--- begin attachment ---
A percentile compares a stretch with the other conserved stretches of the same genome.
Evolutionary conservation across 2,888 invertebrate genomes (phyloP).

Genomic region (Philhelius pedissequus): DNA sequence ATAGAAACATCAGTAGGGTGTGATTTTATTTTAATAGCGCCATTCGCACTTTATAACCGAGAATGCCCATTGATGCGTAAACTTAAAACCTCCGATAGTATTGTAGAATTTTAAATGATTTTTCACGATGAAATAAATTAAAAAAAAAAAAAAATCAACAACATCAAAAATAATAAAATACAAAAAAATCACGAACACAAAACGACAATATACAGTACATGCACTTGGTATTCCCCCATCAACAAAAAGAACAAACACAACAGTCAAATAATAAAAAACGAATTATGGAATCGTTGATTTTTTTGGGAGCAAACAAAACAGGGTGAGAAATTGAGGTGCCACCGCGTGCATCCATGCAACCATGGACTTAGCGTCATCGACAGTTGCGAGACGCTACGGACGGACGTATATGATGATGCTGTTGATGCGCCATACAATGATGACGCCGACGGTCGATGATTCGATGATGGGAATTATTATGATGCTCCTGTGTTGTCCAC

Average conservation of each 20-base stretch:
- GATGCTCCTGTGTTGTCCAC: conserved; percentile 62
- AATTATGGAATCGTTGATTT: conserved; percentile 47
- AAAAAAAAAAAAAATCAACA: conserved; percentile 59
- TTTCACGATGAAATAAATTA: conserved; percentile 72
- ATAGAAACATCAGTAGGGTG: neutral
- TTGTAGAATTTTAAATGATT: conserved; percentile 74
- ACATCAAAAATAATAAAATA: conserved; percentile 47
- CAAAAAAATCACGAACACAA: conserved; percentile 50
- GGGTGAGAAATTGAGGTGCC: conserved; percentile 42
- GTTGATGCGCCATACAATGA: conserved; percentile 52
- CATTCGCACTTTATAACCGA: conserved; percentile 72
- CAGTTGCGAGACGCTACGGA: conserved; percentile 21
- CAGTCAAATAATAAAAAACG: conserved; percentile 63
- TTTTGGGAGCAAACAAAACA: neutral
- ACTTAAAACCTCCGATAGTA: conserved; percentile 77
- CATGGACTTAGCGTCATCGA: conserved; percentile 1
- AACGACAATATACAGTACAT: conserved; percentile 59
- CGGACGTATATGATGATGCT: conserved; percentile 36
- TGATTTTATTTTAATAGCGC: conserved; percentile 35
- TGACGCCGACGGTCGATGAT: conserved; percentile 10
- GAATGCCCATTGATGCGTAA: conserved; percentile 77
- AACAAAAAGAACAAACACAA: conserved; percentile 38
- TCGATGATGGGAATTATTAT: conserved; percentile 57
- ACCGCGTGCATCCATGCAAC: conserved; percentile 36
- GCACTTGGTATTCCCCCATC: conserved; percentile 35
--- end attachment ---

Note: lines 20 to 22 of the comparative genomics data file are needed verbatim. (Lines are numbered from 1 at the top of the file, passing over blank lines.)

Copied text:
- CATGGACTTAGCGTCATCGA: conserved; percentile 1
- AACGACAATATACAGTACAT: conserved; percentile 59
- CGGACGTATATGATGATGCT: conserved; percentile 36